The Spinn won't support SubRip subtitle files nor can you set bookmarks in video files – though we understand the soon-to-be-released version 2.0 firmware will address the latter issue. Another stumbling block is the apparent lack of support for PlaysForSure DRM - so no BBC iPlayer downloads.
Though the Spinn's 3.2in 480 x 272, 166ppi AMOLED screen is clear and bright it suffers from only having a 262,000-colour palette which often results in colour gradients being far too visible. One of the videos we tested on the Spinn was Downfall, a film which includes a lot of facial close-ups and monochromatic backgrounds, and these really didn't come across at all well on the Spinn, large swathes of colour block being highly visible.
Swiping the menu names has no effect - you need to swipe the numbers below
At the end of the day, the Cowon S9 is a far superior video player both in terms of quality and versatility.
Sound quality has long been one of the the stronger cards in the iRiver deck and thankfully the Spinn is no exception. Across the genres, the Spinn pumped out a solid, sharp and clear sound and also had plenty of volume on tap. On balance, we'd say it's a better sonic performer than the Cowon S9, and considerably better than anything Apple makes. It's particular good with Flac files.
Should CE devices really need a reset switch?
Sound modification is handled by the now familiar iRiver SRS-WOW HD 3D expander and frequency booster system, which worked well when we first came across it on the Lplayer and works no less well here. It's highly adaptable and capable of producing a sound to suit most tastes. Unfortunately, none of the modifiers work on video soundtracks.
When it comes to playlists, the Spinn supports an on-board 'Top Rated' list and allows you to drag and drop tracks into a favourites 'Quick List'. You can also sync multiple playlists directly from MTP-compatible media player apps.
While the Spinn works just fine as either an MTP or a USB Mass Storage device with Windows, we only managed to hook it up to Linux and Mac machines in Mass Storage mode. Curiously - and annoyingly - changing the player's storage setting from one to the other involves re-formatting the device and erasing all content. If music files are loaded onto the device under the Mass Storage setting, you have to manually tell the player to rebuild the media library.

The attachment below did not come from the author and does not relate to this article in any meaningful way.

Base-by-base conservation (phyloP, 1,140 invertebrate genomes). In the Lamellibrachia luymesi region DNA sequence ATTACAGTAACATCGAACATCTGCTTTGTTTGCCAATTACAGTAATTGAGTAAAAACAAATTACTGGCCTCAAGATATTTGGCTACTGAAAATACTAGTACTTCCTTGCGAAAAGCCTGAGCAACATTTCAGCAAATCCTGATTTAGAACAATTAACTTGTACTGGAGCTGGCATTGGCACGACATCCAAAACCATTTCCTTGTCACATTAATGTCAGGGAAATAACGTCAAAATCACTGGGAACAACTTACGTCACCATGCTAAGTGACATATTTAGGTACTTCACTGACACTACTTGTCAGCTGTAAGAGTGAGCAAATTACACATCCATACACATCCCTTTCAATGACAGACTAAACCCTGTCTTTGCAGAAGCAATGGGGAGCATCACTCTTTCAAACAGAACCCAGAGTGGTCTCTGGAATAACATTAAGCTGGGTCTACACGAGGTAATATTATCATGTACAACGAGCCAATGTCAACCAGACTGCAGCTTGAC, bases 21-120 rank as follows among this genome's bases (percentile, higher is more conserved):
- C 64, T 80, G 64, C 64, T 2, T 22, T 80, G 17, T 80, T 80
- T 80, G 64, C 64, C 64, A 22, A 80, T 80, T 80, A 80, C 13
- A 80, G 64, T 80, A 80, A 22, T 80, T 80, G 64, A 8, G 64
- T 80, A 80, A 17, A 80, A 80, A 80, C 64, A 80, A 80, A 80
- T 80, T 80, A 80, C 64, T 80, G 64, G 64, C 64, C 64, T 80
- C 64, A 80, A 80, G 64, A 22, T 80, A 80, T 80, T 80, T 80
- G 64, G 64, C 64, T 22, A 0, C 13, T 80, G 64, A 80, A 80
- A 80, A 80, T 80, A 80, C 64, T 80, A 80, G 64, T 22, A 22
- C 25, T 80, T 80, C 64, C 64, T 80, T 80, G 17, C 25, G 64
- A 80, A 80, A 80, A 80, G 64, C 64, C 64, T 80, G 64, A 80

A cool, modern feel
Another Spinn foible is that if you load Flac files onto it while in MTP mode, they won't show up in the library and won't play when you eventually track them down using the folder browser. Load them onto the Spinn in Mass Storage mode though and all is well.
The Spinn's FM radio, though lacking RDS, proved both easy to tune and to assign pre-sets. The stereo Bluetooth also worked as advertised, the connection a pair of Sony Bluetooth cans proving very straightforward. The device also comes with a voice recorder and a couple of Flash games, though ours got erased during an MTP-Mass Storage switch before we could sample them.
iRiver quotes a battery life of 25 hours for audio and five for video. We found those numbers to be about right, getting 22 hours and 4.75 hours, respectively, but they are still a long way short of what you can get from a fully charged S9. You can only charge the Spinn through the USB cable.
The Spinn is currently only available in 4 and 8GB flavours. We think a video player needs more storage, or memory card expansion. Even 8GB is only going to be good enough for ten or 11 full length .AVI feature films.
The 4GB version can be yours for £136, the 8GB for £165. With the 8GB Cowon S9 only a few quid more and the 8GB Apple iPod Touch the exact same price, we struggle to see why anyone would plump for the Spinn unless Flac playback is your absolute and overriding priority.
As a music player, the Spinn not at all bad - it gives a strong performance across the genres and is particularly impressive when playing Flac files. As a video player, it's less successful, proving mysteriously intolerant of some file types and seriously hamstrung by only having 262,000 colours on tap. The UI is also a little too half-baked and the firmware just a bit too infused with strangeness for our liking, though the arrival of version 2.0 may see some of these issues remedied. ®
Thanks to AdvancedMP3Players for lending us the review device.